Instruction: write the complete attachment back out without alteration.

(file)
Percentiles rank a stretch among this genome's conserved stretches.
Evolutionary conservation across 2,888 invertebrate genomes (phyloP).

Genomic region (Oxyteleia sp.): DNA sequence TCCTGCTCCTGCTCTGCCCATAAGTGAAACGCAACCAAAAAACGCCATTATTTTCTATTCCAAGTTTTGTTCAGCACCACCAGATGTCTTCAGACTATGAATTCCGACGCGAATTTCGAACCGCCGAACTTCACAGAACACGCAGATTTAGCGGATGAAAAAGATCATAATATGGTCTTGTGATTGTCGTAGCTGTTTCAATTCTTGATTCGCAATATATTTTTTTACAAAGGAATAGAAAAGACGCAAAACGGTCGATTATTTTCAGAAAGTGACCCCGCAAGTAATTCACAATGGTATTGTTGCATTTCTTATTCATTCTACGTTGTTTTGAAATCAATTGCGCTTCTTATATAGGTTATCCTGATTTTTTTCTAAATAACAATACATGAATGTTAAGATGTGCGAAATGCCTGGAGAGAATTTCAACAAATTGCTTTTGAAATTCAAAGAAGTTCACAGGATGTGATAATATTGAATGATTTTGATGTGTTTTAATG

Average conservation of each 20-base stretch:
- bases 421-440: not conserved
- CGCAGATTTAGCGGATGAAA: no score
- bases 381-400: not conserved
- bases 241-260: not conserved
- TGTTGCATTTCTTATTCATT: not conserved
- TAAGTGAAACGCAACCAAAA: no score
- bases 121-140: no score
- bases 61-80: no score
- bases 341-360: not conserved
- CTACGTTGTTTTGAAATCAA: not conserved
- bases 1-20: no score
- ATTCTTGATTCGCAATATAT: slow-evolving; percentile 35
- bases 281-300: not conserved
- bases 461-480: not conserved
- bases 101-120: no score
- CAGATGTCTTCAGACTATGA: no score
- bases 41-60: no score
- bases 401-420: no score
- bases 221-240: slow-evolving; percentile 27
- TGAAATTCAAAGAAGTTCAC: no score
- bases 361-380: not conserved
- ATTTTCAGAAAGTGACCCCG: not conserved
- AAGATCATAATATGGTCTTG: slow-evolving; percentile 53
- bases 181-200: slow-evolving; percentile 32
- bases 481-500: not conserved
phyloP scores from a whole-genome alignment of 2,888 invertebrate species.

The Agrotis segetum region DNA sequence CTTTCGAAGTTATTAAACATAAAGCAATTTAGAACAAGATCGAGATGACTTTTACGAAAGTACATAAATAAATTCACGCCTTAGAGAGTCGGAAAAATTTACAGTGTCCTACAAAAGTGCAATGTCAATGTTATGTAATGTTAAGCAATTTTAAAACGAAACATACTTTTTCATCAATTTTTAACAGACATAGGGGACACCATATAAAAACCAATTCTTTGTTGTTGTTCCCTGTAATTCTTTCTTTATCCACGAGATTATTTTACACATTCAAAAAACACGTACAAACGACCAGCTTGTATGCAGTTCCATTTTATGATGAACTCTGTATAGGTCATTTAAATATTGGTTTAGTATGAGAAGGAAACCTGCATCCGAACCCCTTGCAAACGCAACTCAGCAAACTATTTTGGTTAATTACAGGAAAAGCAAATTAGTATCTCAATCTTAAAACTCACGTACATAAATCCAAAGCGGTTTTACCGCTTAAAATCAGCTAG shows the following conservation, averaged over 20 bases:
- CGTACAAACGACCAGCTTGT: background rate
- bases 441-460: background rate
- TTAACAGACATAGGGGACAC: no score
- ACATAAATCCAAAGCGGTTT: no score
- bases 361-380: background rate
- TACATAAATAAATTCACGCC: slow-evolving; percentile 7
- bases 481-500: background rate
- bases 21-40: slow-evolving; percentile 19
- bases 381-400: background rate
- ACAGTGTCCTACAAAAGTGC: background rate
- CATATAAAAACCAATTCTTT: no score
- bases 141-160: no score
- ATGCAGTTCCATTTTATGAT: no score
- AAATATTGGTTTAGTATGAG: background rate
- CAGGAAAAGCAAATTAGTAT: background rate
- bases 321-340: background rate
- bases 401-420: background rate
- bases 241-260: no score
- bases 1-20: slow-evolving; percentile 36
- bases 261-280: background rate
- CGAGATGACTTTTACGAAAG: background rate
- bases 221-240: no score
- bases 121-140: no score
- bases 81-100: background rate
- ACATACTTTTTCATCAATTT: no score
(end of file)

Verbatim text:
Percentiles rank a stretch among this genome's conserved stretches.
Evolutionary conservation across 2,888 invertebrate genomes (phyloP).

Genomic region (Oxyteleia sp.): DNA sequence TCCTGCTCCTGCTCTGCCCATAAGTGAAACGCAACCAAAAAACGCCATTATTTTCTATTCCAAGTTTTGTTCAGCACCACCAGATGTCTTCAGACTATGAATTCCGACGCGAATTTCGAACCGCCGAACTTCACAGAACACGCAGATTTAGCGGATGAAAAAGATCATAATATGGTCTTGTGATTGTCGTAGCTGTTTCAATTCTTGATTCGCAATATATTTTTTTACAAAGGAATAGAAAAGACGCAAAACGGTCGATTATTTTCAGAAAGTGACCCCGCAAGTAATTCACAATGGTATTGTTGCATTTCTTATTCATTCTACGTTGTTTTGAAATCAATTGCGCTTCTTATATAGGTTATCCTGATTTTTTTCTAAATAACAATACATGAATGTTAAGATGTGCGAAATGCCTGGAGAGAATTTCAACAAATTGCTTTTGAAATTCAAAGAAGTTCACAGGATGTGATAATATTGAATGATTTTGATGTGTTTTAATG

Average conservation of each 20-base stretch:
- bases 421-440: not conserved
- CGCAGATTTAGCGGATGAAA: no score
- bases 381-400: not conserved
- bases 241-260: not conserved
- TGTTGCATTTCTTATTCATT: not conserved
- TAAGTGAAACGCAACCAAAA: no score
- bases 121-140: no score
- bases 61-80: no score
- bases 341-360: not conserved
- CTACGTTGTTTTGAAATCAA: not conserved
- bases 1-20: no score
- ATTCTTGATTCGCAATATAT: slow-evolving; percentile 35
- bases 281-300: not conserved
- bases 461-480: not conserved
- bases 101-120: no score
- CAGATGTCTTCAGACTATGA: no score
- bases 41-60: no score
- bases 401-420: no score
- bases 221-240: slow-evolving; percentile 27
- TGAAATTCAAAGAAGTTCAC: no score
- bases 361-380: not conserved
- ATTTTCAGAAAGTGACCCCG: not conserved
- AAGATCATAATATGGTCTTG: slow-evolving; percentile 53
- bases 181-200: slow-evolving; percentile 32
- bases 481-500: not conserved
phyloP scores from a whole-genome alignment of 2,888 invertebrate species.

The Agrotis segetum region DNA sequence CTTTCGAAGTTATTAAACATAAAGCAATTTAGAACAAGATCGAGATGACTTTTACGAAAGTACATAAATAAATTCACGCCTTAGAGAGTCGGAAAAATTTACAGTGTCCTACAAAAGTGCAATGTCAATGTTATGTAATGTTAAGCAATTTTAAAACGAAACATACTTTTTCATCAATTTTTAACAGACATAGGGGACACCATATAAAAACCAATTCTTTGTTGTTGTTCCCTGTAATTCTTTCTTTATCCACGAGATTATTTTACACATTCAAAAAACACGTACAAACGACCAGCTTGTATGCAGTTCCATTTTATGATGAACTCTGTATAGGTCATTTAAATATTGGTTTAGTATGAGAAGGAAACCTGCATCCGAACCCCTTGCAAACGCAACTCAGCAAACTATTTTGGTTAATTACAGGAAAAGCAAATTAGTATCTCAATCTTAAAACTCACGTACATAAATCCAAAGCGGTTTTACCGCTTAAAATCAGCTAG shows the following conservation, averaged over 20 bases:
- CGTACAAACGACCAGCTTGT: background rate
- bases 441-460: background rate
- TTAACAGACATAGGGGACAC: no score
- ACATAAATCCAAAGCGGTTT: no score
- bases 361-380: background rate
- TACATAAATAAATTCACGCC: slow-evolving; percentile 7
- bases 481-500: background rate
- bases 21-40: slow-evolving; percentile 19
- bases 381-400: background rate
- ACAGTGTCCTACAAAAGTGC: background rate
- CATATAAAAACCAATTCTTT: no score
- bases 141-160: no score
- ATGCAGTTCCATTTTATGAT: no score
- AAATATTGGTTTAGTATGAG: background rate
- CAGGAAAAGCAAATTAGTAT: background rate
- bases 321-340: background rate
- bases 401-420: background rate
- bases 241-260: no score
- bases 1-20: slow-evolving; percentile 36
- bases 261-280: background rate
- CGAGATGACTTTTACGAAAG: background rate
- bases 221-240: no score
- bases 121-140: no score
- bases 81-100: background rate
- ACATACTTTTTCATCAATTT: no score